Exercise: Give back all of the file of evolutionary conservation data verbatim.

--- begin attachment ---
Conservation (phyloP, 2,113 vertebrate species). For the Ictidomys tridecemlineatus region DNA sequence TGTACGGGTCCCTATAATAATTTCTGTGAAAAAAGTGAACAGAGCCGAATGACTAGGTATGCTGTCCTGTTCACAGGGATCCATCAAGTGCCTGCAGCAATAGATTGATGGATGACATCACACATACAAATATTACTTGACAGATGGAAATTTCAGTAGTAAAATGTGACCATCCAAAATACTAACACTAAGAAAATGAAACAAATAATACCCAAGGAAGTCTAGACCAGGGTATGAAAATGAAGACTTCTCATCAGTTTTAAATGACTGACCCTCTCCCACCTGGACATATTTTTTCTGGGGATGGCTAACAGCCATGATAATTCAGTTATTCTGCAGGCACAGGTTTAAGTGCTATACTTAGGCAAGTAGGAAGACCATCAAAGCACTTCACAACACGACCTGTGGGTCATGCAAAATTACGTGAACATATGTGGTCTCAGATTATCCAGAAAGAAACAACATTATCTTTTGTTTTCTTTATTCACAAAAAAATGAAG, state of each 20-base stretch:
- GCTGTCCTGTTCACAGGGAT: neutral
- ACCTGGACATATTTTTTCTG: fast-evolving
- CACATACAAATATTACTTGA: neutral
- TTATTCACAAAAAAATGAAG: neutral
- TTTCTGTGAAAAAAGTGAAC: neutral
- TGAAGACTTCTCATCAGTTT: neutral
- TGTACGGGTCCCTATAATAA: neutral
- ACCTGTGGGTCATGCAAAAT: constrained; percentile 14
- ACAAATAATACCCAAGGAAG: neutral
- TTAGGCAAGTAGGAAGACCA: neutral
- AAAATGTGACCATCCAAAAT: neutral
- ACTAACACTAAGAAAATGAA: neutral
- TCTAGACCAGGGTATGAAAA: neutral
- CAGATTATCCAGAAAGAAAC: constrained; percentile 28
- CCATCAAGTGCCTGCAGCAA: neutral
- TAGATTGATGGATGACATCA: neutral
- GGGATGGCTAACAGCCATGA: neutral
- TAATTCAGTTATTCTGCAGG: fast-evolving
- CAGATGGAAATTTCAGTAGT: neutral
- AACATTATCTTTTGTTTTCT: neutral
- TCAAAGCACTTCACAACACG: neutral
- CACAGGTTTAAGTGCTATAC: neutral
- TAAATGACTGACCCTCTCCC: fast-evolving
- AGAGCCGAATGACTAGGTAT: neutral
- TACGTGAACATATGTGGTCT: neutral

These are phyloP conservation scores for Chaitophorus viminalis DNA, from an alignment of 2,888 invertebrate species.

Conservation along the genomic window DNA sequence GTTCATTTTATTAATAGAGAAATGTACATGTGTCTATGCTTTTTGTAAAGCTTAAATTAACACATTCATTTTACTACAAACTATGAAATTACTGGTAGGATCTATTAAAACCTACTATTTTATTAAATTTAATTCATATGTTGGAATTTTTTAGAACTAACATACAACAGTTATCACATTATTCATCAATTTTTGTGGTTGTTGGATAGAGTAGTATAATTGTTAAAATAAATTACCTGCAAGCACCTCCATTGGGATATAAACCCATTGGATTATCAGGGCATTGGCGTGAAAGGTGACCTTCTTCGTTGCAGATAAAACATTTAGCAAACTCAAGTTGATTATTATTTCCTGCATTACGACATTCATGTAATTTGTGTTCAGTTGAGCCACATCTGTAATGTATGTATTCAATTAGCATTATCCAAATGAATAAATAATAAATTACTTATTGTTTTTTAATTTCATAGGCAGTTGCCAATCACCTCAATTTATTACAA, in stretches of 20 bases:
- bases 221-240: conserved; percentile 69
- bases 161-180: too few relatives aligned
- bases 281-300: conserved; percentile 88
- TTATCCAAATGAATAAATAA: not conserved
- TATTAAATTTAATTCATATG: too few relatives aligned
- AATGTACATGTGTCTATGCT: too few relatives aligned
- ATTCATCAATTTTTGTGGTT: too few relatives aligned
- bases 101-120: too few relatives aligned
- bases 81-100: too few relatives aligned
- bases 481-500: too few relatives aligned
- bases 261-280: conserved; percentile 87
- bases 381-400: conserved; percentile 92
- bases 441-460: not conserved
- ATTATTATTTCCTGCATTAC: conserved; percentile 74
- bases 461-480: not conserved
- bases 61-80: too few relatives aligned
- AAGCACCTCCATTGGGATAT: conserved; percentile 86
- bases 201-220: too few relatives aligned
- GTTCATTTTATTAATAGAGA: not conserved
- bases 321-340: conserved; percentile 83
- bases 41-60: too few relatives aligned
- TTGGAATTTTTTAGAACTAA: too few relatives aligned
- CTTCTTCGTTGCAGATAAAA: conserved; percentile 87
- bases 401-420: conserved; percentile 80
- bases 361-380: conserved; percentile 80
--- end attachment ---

Conservation (phyloP, 2,113 vertebrate species). For the Ictidomys tridecemlineatus region DNA sequence TGTACGGGTCCCTATAATAATTTCTGTGAAAAAAGTGAACAGAGCCGAATGACTAGGTATGCTGTCCTGTTCACAGGGATCCATCAAGTGCCTGCAGCAATAGATTGATGGATGACATCACACATACAAATATTACTTGACAGATGGAAATTTCAGTAGTAAAATGTGACCATCCAAAATACTAACACTAAGAAAATGAAACAAATAATACCCAAGGAAGTCTAGACCAGGGTATGAAAATGAAGACTTCTCATCAGTTTTAAATGACTGACCCTCTCCCACCTGGACATATTTTTTCTGGGGATGGCTAACAGCCATGATAATTCAGTTATTCTGCAGGCACAGGTTTAAGTGCTATACTTAGGCAAGTAGGAAGACCATCAAAGCACTTCACAACACGACCTGTGGGTCATGCAAAATTACGTGAACATATGTGGTCTCAGATTATCCAGAAAGAAACAACATTATCTTTTGTTTTCTTTATTCACAAAAAAATGAAG, state of each 20-base stretch:
- GCTGTCCTGTTCACAGGGAT: neutral
- ACCTGGACATATTTTTTCTG: fast-evolving
- CACATACAAATATTACTTGA: neutral
- TTATTCACAAAAAAATGAAG: neutral
- TTTCTGTGAAAAAAGTGAAC: neutral
- TGAAGACTTCTCATCAGTTT: neutral
- TGTACGGGTCCCTATAATAA: neutral
- ACCTGTGGGTCATGCAAAAT: constrained; percentile 14
- ACAAATAATACCCAAGGAAG: neutral
- TTAGGCAAGTAGGAAGACCA: neutral
- AAAATGTGACCATCCAAAAT: neutral
- ACTAACACTAAGAAAATGAA: neutral
- TCTAGACCAGGGTATGAAAA: neutral
- CAGATTATCCAGAAAGAAAC: constrained; percentile 28
- CCATCAAGTGCCTGCAGCAA: neutral
- TAGATTGATGGATGACATCA: neutral
- GGGATGGCTAACAGCCATGA: neutral
- TAATTCAGTTATTCTGCAGG: fast-evolving
- CAGATGGAAATTTCAGTAGT: neutral
- AACATTATCTTTTGTTTTCT: neutral
- TCAAAGCACTTCACAACACG: neutral
- CACAGGTTTAAGTGCTATAC: neutral
- TAAATGACTGACCCTCTCCC: fast-evolving
- AGAGCCGAATGACTAGGTAT: neutral
- TACGTGAACATATGTGGTCT: neutral

These are phyloP conservation scores for Chaitophorus viminalis DNA, from an alignment of 2,888 invertebrate species.

Conservation along the genomic window DNA sequence GTTCATTTTATTAATAGAGAAATGTACATGTGTCTATGCTTTTTGTAAAGCTTAAATTAACACATTCATTTTACTACAAACTATGAAATTACTGGTAGGATCTATTAAAACCTACTATTTTATTAAATTTAATTCATATGTTGGAATTTTTTAGAACTAACATACAACAGTTATCACATTATTCATCAATTTTTGTGGTTGTTGGATAGAGTAGTATAATTGTTAAAATAAATTACCTGCAAGCACCTCCATTGGGATATAAACCCATTGGATTATCAGGGCATTGGCGTGAAAGGTGACCTTCTTCGTTGCAGATAAAACATTTAGCAAACTCAAGTTGATTATTATTTCCTGCATTACGACATTCATGTAATTTGTGTTCAGTTGAGCCACATCTGTAATGTATGTATTCAATTAGCATTATCCAAATGAATAAATAATAAATTACTTATTGTTTTTTAATTTCATAGGCAGTTGCCAATCACCTCAATTTATTACAA, in stretches of 20 bases:
- bases 221-240: conserved; percentile 69
- bases 161-180: too few relatives aligned
- bases 281-300: conserved; percentile 88
- TTATCCAAATGAATAAATAA: not conserved
- TATTAAATTTAATTCATATG: too few relatives aligned
- AATGTACATGTGTCTATGCT: too few relatives aligned
- ATTCATCAATTTTTGTGGTT: too few relatives aligned
- bases 101-120: too few relatives aligned
- bases 81-100: too few relatives aligned
- bases 481-500: too few relatives aligned
- bases 261-280: conserved; percentile 87
- bases 381-400: conserved; percentile 92
- bases 441-460: not conserved
- ATTATTATTTCCTGCATTAC: conserved; percentile 74
- bases 461-480: not conserved
- bases 61-80: too few relatives aligned
- AAGCACCTCCATTGGGATAT: conserved; percentile 86
- bases 201-220: too few relatives aligned
- GTTCATTTTATTAATAGAGA: not conserved
- bases 321-340: conserved; percentile 83
- bases 41-60: too few relatives aligned
- TTGGAATTTTTTAGAACTAA: too few relatives aligned
- CTTCTTCGTTGCAGATAAAA: conserved; percentile 87
- bases 401-420: conserved; percentile 80
- bases 361-380: conserved; percentile 80